Bull shark ready to be tagged. Photo Ryan Daly
How many animals have been tagged and how many receivers have you got off the southern African coast?
In South African waters at the moment we have about 350 active tags. We want to increase that number because we have a lot of investment in terms of receivers in the water. We currently have 171 receivers in the water and we want them to work harder, so we are really encouraging researchers to tag more fish. Considering that ATAP provides an unprecedented opportunity to study animal migrations, we are confident that through broader collaboration researchers will have improved chances of being successful with grant applications to purchase extra transmitters to compliment the studies that are currently going on.
Which species have you targeted so far?
Starting in the Western Cape, various research teams have tagged white sharks, seven gill sharks, white steenbras, bull sharks, spotted grunter, dusky kob and leervis. In the past there were also smaller dedicated studies on reef fish like red roman. We even did some short-term studies on cat sharks, but the batteries on those transmitters have expired now.
ATAP also collects data on 35 raggedtooth sharks, some tiger sharks, and we also have one or two odd individuals like a thresher shark that was tagged off Port St Johns.
Further up the East Coast, a new project on potato bass and green jobfish has just commenced. At the moment we have about 15 species with active tags.
How are you going to use the data?
Firstly, the data collected by ATAP belongs to the researcher(s) that tagged the detected animal. It is hoped that the data will be used to address the conservation needs of threatened and/or vulnerable species. For example, some of the estuarine associated fishery species have been very well studied and there is already very strong evidence to suggest that the importance of estuarine habitats have been ignored in terms of spatial planning initiatives in South Africa. High site fidelity by estuarine-dependent juveniles makes them extremely vulnerable to fishing pressure in their nursery habitats. It is hoped that the information gathered will lead to the establishment of estuarine protected areas that will complement the good network of marine protected areas in South Africa. The challenge is that estuaries are sought-after areas for development and most large systems in this country already habour towns with high population densities. Because people live there, it’s going to be more and more difficult to implement no take zones. Furthermore, it is possible that the data collected on the large predatory sharks will assist with bather safety initiatives and the mitigation of shark attacks.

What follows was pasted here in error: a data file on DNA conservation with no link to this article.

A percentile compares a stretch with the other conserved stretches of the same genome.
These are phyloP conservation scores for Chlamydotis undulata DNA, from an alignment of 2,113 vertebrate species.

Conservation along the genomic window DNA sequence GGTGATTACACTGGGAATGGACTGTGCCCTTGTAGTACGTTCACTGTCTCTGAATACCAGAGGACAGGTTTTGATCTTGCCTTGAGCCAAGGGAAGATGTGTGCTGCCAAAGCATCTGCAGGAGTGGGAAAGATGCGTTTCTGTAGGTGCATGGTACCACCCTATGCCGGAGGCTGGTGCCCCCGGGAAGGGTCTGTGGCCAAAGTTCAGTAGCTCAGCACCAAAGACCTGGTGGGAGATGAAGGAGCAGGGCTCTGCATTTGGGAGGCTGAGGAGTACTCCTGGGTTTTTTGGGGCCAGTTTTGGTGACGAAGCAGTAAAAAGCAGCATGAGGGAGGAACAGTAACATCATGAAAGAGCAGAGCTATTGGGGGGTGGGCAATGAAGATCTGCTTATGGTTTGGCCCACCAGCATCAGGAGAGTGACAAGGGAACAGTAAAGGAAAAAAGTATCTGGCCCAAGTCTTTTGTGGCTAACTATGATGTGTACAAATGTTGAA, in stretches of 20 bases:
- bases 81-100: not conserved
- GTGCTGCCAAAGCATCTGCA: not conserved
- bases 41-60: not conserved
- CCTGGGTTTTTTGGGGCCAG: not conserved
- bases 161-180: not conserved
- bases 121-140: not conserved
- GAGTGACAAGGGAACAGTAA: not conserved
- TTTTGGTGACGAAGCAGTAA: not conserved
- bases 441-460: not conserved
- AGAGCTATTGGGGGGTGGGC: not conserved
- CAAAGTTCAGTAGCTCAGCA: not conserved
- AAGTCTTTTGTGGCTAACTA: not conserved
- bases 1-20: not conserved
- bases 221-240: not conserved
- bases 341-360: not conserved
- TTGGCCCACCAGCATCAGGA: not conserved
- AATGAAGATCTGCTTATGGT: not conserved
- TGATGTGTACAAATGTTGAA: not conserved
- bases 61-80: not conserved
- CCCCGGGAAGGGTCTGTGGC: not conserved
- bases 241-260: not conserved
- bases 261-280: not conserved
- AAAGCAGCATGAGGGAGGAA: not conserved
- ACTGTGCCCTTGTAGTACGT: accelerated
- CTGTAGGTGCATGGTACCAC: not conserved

How does Save Our Seas Foundation support ATAP?
Maintaining a large acoustic receiver network with a long-term vision, like ATAP, is an extremely time-consuming and expensive exercise. SOSF provides much needed funding to service and redeploy the listening stations, which ultimately ensures that ATAP’s infrastructure is maintained to collect the data on all the tagged animals swimming around our coastline.
Diver checking acoustic receiver. Photo by Ryan Daly